Catholic League president Bill Donohue comments on Wisconsin Senator Tammy Baldwin’s decision to reject a nominee to the federal bench:

Wisconsin Senator Tammy Baldwin has told her home-state nominee to the U.S. District Court for the Eastern District of Wisconsin, Gordon Giampietro, that she will not support him by returning a favorable blue slip to the Senate Judiciary Committee. Giampietro, a former federal prosecutor, has impeccable credentials, but his support for marriage as the exclusive union between a man and a woman created controversy in some circles.

Baldwin’s decision reeks of an anti-Catholic animus. She wants to punish someone who, despite his qualifications to serve on the federal bench, holds to the same conception of marriage as taught by Judaism, Christianity, and Islam (as well as many other world religions): marriage is not open to members of the same sex. It is open only to those who have the prospect of creating a family, and that is not something that two men or two women are capable of doing.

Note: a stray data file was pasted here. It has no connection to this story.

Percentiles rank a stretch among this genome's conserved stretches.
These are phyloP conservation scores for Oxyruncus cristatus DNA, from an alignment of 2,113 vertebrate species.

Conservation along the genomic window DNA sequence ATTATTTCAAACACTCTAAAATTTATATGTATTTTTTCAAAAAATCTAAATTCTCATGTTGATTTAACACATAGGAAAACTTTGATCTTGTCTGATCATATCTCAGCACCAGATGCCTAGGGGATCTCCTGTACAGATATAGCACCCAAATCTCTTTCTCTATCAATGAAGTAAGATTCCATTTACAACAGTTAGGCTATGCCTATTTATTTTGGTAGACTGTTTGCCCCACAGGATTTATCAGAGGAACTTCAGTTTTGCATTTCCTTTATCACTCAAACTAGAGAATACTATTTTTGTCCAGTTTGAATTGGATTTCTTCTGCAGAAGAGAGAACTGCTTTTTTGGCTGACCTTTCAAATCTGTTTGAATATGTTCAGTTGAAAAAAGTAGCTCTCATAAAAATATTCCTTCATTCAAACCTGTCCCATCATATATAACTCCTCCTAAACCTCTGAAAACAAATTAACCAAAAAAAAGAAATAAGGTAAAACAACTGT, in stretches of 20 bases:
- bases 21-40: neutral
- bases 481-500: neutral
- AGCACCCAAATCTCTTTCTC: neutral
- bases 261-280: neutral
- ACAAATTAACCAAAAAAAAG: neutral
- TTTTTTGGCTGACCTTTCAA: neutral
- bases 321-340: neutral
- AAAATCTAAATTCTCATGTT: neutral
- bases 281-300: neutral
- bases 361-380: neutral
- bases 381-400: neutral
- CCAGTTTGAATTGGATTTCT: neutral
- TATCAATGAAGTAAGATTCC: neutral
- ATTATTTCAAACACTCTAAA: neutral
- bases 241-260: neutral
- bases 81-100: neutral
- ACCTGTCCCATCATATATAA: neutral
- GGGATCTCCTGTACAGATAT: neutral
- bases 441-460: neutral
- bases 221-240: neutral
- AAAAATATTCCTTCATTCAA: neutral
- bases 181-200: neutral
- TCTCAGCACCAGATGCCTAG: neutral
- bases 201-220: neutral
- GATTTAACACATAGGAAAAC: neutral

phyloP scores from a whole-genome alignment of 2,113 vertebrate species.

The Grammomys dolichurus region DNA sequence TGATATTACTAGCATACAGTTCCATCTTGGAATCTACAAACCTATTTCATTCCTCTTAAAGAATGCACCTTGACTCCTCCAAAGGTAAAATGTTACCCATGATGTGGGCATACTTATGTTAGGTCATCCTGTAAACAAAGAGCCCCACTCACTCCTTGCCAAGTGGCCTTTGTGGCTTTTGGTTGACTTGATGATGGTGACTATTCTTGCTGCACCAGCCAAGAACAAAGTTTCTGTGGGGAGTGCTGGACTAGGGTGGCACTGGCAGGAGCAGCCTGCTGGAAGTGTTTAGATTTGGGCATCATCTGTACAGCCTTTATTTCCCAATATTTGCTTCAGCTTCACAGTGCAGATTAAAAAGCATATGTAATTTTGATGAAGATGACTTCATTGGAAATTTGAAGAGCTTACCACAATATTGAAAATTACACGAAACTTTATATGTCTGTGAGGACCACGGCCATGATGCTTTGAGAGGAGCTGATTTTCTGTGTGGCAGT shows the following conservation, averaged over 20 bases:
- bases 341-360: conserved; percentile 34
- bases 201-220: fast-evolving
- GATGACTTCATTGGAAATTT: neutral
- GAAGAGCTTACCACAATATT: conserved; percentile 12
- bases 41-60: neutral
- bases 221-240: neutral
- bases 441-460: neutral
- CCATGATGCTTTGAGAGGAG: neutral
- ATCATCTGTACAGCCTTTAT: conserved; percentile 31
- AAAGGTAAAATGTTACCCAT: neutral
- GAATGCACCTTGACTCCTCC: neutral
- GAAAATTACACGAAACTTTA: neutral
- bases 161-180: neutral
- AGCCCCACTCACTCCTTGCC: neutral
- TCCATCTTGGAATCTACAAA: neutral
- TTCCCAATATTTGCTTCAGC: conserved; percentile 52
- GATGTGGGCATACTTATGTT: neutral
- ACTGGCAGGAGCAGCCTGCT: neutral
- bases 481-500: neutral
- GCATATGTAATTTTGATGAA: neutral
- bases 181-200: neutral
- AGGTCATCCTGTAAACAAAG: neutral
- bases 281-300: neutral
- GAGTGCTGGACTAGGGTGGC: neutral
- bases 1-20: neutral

Her decision is anti-Catholic because it effectively says that those Catholics who accept the teachings of the Magisterium of the Catholic Church, on the subject of marriage and the family, have no legitimate role to play in public life. It is important to note that if Giampietro were some kind of Catholic extremist, he would not have earned the unanimous support of the Wisconsin bishops.

What Baldwin is doing is setting a dangerous precedent, one that is grounded in bigotry. She is up for reelection this year and has now effectively alienated a wide swath of the Wisconsin electorate, a move that could prove to be politically suicidal in November.

Senator Charles Grassley, chairman of the Judiciary Committee, has the power to grant Giampietro’s nomination a hearing, based on the fact that a favorable blue slip was returned by Wisconsin’s other senator, Ron Johnson. But Grassley has indicated that he is not generally disposed to doing so for nominees to the federal district court (he prefers to exercise his prerogative when nominees to the federal circuit court are being blocked).

Grassley’s thinking is not without merit. However, the fact that he is not unequivocally opposed to making an exception for district court nominees leaves him with an option. Such an exception should be made with Giampietro’s nomination. The role that religious bigotry is playing in this case warrants it.

Contact Grassley’s communication director:

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